Role of Participatory Forest Management in Woody Species Diversity and Forest Conservation: The Case of Gimbo Woreda in Keffa Zone South West Ethiopia

Asrat Alemayhu


Participatory forest management was started more than one decade ago in Ethiopia as one of the ways applied to reverse deforestation and depletion of natural resources. However, there are no adequate site specific empirical and quantitative studies on the effectiveness of PFM approaches in conservation of woody species diversity and forest conservation. Therefore, this study was designed to assess the impacts of PFM on woody species diversity in selected forest user groups in Gimbo Woreda, South West Ethiopia. Vegetation data were collected from different PFM user groups and adjacent Non-PFM forest blocks. A total of 63 plots measuring 20 m × 20 m were employed to collect species composition and structural data. Data for all the sapling and seedlings were also collected within subplots of 5 m X 5 m and 2 m X 2 m respectively. Accordingly a total of 73 different woody plant species (72 at PFM and 54 at Non-PFM blocks), representing 64 genera and 35 families were recorded, with 53 species shared. Woody species diversity and evenness were higher in the forest with PFM (H´ = 3.04, E = 0.76) compared to the forest without PFM (H´ = 2.8, E =0 .70). The overall average values of sapling and seedling density were also significantly (p < .05) higher in PFM than Non-PFM forests. However, no significant variations were observed in basal area and dominance of the species between the two forest blocks. Thus it can be concluded that participatory forest management is showing signs of delivering impact in terms of woody species diversity conservation in the study area. However, there is a gap in some of forest user groups in terms of forest protection from an illegal activities. Therefore it is important to conduct further assessments in the remaining forest user group’s to have baseline data for further study and performance evaluation over all forests under PFM approaches.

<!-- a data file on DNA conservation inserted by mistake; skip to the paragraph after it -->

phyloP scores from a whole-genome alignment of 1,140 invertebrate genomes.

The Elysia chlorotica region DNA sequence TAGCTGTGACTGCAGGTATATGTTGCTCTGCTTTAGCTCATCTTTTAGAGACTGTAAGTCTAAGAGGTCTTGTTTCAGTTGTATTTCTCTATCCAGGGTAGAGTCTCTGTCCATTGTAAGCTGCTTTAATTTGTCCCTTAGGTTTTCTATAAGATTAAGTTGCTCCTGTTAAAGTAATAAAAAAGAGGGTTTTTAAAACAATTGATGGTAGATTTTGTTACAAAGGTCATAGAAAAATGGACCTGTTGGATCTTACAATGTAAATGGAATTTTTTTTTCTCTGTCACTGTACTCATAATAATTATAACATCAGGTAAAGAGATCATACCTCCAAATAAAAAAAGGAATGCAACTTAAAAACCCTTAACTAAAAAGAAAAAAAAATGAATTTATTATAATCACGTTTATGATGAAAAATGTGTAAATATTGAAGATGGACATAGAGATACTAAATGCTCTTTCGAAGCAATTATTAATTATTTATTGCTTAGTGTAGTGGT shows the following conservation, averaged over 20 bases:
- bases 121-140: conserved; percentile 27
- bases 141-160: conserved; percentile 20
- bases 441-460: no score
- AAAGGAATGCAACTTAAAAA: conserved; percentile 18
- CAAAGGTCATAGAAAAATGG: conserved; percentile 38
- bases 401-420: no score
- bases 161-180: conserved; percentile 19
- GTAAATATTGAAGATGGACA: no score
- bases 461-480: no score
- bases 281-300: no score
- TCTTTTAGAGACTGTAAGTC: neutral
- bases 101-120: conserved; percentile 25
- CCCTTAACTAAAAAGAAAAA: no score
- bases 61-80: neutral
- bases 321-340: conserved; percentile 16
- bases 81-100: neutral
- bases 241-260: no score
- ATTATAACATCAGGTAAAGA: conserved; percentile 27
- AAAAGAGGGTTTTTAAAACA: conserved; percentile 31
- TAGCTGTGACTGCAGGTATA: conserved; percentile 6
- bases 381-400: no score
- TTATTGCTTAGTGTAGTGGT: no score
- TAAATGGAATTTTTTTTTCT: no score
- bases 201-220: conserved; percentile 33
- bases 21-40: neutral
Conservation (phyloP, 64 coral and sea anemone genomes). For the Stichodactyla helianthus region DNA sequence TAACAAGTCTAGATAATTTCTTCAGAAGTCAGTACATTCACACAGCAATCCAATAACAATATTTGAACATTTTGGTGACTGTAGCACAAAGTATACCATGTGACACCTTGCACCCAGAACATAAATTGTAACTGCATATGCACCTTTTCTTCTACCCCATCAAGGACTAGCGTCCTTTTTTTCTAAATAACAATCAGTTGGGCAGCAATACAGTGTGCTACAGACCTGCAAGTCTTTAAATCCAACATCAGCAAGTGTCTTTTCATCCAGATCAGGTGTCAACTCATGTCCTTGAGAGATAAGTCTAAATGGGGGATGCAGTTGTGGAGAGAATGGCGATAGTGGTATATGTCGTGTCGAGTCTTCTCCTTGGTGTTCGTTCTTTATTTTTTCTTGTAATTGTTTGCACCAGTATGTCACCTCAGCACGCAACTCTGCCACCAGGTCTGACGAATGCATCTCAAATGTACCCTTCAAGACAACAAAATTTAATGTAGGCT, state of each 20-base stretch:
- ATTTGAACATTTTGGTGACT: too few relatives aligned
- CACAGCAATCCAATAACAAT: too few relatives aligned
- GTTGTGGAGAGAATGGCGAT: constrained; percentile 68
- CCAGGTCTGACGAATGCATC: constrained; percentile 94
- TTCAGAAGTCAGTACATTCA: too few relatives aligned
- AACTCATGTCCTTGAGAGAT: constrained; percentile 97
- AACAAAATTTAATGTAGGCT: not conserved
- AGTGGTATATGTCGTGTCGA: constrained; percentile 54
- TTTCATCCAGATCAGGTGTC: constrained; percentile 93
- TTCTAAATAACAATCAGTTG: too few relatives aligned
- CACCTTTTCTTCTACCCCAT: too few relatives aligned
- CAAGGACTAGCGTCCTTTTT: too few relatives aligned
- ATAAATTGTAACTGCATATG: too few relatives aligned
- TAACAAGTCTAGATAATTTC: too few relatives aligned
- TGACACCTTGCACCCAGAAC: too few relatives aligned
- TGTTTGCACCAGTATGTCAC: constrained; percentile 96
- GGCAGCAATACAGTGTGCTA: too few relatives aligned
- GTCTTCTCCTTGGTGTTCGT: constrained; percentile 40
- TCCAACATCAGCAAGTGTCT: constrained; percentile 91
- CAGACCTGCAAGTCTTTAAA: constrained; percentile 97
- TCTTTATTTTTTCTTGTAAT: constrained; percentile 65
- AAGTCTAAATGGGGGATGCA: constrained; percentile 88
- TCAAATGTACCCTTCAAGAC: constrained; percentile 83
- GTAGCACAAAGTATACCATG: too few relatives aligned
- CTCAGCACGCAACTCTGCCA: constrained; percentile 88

Keywords: Forest User Group, Regeneration, Species diversity, Human induced disturbance.

DOI: 10.7176/JEES/9-6-01

Publication date:June 30th 2019

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ISSN (Paper)2224-3216 ISSN (Online)2225-0948

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